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John Singer
PostPosted: Mon Apr 15, 2019 7:48 pm  Reply with quote



Joined: 03 Sep 2014
Posts: 217
Location: Rochester, MN

WyoChukar wrote:
Dave, pretty sure you busted the budget of $250...even in pre 13 terms. An hour ago I did bring home something from your favorite era...more on that later, I'm going to go bust clays now!

Kevin Costner? Highway Men? Never seen it.


Highway Men has been showing recently on Netflix. Costner plays Frank Hamer, a retired Texas Ranger who hunted down Bonnie and Clyde.

In one scene, Costner's character walks into a hardware store/gun shop and purchases an entire arsenal including a Colt Monitor Automatic Rifle.

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John Singer
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wahoo
PostPosted: Tue Apr 16, 2019 10:13 am  Reply with quote



Joined: 22 Jan 2015
Posts: 284

I gotta look that movie up and watch it. How much did he give for the monitor? Bonnie & Clyde were a few years later than 1932 I think. I imagine pricing didnít climb much in two years back then. From what I can tell, the dollar bought significantly more in the early years of the Great Depression than it did in 1920!

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1929 Thomas Bland 16ga SxS 28"
1947 Browning A5 16ga 28"
1948 BRNO 16ga SxS 27.5"
1950 Stevens 311A 12ga SxS 30"
1952 BRNO 12ga SxS 28.25"
1963 Superposed O/U 12ga 27"
1968 V Bernardelli SxS 12ga 28"
1972 Rem 1100 12ga Auto 26"
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Bill K
PostPosted: Tue Apr 16, 2019 11:47 am  Reply with quote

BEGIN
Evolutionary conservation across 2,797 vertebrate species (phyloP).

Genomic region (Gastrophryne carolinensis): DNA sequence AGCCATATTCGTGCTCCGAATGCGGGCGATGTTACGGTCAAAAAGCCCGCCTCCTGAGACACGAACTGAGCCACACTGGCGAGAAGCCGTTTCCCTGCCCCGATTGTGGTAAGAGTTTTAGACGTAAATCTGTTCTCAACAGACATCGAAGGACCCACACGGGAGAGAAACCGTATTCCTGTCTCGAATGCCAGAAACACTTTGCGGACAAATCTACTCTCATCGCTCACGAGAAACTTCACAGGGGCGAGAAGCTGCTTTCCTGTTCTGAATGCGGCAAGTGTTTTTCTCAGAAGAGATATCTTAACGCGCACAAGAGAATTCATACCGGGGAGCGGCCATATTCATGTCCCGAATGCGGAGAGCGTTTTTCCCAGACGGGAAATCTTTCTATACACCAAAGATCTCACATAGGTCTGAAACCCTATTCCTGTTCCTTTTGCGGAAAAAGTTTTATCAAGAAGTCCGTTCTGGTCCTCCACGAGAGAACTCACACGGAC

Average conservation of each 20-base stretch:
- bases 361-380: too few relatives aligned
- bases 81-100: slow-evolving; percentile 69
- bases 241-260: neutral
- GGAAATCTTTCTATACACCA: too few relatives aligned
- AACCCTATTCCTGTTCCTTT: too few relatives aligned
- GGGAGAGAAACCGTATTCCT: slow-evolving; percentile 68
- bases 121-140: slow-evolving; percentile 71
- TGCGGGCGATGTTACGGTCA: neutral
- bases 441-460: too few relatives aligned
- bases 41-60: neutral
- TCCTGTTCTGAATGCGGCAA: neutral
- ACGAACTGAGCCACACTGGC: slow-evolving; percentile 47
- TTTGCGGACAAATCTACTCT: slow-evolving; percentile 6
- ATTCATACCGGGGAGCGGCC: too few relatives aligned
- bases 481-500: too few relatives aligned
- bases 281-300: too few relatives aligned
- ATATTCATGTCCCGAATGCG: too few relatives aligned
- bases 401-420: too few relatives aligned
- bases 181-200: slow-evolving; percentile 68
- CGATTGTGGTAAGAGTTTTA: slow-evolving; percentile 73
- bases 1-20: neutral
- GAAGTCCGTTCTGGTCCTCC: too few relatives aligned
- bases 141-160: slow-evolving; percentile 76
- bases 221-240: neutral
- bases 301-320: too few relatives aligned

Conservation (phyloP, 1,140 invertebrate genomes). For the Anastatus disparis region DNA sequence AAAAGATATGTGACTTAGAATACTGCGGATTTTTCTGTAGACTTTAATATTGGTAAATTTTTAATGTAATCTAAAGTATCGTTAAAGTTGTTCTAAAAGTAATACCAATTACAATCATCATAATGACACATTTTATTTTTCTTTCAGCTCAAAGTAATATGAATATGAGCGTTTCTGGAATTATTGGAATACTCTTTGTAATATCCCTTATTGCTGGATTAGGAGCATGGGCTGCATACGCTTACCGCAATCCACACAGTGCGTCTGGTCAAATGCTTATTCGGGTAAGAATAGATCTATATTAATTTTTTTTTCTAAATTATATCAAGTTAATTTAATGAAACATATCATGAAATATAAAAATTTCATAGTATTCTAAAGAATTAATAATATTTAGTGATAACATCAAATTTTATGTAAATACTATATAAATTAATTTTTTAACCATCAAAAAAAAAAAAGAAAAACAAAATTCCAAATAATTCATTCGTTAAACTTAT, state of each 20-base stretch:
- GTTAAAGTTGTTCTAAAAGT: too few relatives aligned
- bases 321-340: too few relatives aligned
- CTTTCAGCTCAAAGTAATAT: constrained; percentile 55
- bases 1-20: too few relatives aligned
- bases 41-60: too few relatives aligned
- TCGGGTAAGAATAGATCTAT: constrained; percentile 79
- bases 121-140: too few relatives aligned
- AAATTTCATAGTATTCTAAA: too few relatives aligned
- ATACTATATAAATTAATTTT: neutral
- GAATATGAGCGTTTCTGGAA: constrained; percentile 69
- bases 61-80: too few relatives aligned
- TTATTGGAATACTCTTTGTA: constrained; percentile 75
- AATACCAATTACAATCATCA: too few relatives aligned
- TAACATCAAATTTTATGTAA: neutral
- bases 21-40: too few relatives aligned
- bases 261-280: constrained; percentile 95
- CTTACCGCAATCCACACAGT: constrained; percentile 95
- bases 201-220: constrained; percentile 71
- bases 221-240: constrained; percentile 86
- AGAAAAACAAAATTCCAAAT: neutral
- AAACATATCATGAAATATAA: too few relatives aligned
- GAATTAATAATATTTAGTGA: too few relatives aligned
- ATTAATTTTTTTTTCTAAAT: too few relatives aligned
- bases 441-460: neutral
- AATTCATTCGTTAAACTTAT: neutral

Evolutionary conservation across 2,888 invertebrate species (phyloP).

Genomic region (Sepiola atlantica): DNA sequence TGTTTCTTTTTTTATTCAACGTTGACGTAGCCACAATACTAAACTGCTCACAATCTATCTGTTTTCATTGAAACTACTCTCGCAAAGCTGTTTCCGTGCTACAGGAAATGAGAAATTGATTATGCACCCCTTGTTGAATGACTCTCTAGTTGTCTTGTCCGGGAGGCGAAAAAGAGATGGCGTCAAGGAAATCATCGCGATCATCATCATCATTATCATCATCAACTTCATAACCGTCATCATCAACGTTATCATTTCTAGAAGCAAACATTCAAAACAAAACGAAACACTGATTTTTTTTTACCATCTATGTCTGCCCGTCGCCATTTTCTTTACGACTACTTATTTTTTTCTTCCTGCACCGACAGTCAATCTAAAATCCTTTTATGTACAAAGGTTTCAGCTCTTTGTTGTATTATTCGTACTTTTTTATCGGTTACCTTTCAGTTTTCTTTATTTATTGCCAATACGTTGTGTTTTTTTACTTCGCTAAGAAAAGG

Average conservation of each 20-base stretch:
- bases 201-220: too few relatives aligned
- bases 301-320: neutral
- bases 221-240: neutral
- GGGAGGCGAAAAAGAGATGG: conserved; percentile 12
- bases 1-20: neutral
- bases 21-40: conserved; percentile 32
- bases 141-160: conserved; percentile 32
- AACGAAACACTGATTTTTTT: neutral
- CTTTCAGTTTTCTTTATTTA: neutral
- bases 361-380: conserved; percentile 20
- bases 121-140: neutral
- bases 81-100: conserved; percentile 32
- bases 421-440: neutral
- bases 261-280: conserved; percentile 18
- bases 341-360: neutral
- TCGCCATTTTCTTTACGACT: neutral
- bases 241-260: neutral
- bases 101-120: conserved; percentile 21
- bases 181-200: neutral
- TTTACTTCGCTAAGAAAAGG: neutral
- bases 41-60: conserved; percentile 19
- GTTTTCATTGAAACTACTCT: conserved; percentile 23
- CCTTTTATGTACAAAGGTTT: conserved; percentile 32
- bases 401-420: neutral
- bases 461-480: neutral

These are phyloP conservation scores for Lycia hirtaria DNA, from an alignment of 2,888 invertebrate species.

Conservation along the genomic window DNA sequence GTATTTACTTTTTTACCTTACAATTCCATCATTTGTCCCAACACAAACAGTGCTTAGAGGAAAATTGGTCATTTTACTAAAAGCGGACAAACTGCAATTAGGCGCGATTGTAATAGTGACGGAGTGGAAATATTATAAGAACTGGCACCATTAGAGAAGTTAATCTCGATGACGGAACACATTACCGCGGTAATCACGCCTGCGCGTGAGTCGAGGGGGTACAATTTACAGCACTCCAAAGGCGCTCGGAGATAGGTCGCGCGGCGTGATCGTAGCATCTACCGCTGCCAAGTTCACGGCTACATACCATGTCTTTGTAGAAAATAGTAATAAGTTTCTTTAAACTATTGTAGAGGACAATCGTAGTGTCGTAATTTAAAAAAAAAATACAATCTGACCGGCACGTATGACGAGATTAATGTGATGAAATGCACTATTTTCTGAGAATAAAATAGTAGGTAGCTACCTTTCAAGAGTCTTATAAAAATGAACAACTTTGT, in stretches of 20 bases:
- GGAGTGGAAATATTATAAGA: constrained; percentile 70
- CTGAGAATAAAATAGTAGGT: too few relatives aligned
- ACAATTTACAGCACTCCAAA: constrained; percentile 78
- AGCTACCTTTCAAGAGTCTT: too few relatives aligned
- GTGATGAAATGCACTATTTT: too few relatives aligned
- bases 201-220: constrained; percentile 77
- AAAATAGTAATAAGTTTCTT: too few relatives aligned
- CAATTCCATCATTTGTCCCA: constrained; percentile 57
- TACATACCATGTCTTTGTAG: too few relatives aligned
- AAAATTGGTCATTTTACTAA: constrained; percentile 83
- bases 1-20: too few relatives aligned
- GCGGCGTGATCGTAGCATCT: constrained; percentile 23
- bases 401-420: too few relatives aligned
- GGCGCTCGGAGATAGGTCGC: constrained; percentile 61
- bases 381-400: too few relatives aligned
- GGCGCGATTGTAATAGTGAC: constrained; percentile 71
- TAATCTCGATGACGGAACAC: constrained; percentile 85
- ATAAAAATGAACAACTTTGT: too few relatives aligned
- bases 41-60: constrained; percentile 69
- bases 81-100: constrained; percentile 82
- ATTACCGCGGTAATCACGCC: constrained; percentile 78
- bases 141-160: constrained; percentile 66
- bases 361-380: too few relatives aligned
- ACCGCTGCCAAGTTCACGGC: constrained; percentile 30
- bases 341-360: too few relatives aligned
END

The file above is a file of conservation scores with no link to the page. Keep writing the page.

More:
Joined: 13 Oct 2014
Posts: 124
Location: North Shore of Boston

I've never been a fan of old style shotgun ammo - even when it was new it wasn't anywhere near as good as what we got now.

(when I was a kid just staring out in hunting & shooting I was on the receiving end of a lot of hand-me-down stuff. About the only thing good I remember about paper shotgun hulls - was you could cut slits in an empty hull and sort of flower it out and then set fire to the cardboard which made for a pretty good hand warmer while sitting in a cold wet duck blind. I also recall occasional duds - which were an accepted part of shooting back then. Also paper hulls would swell when wet and make them impossible to chamber)

Now if I were standing in the hypothetical hardware store at the ammo counter I'd spin about on my heels and see what they had sitting in the rack. 16 GA guns were pretty popular back then and I can well envision a Savage Fox SXS, with a straight English stock and 26" barrels bored IC & Mod - I had one I owned one for a while, kinds sorry I sold it.
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steve f
PostPosted: Tue Apr 16, 2019 12:28 pm  Reply with quote



Joined: 02 Nov 2015
Posts: 128
Location: N. Georgia

What was the list price on a Parker DHE in the early '30s? I'm not a big Parker fan, but a 16ga DHE with 30" barrels on a #1 frame might be worth throwing in the way-back machine for the return trip.

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Pine Creek/Dave
PostPosted: Wed Apr 17, 2019 11:04 am  Reply with quote



Joined: 17 Mar 2017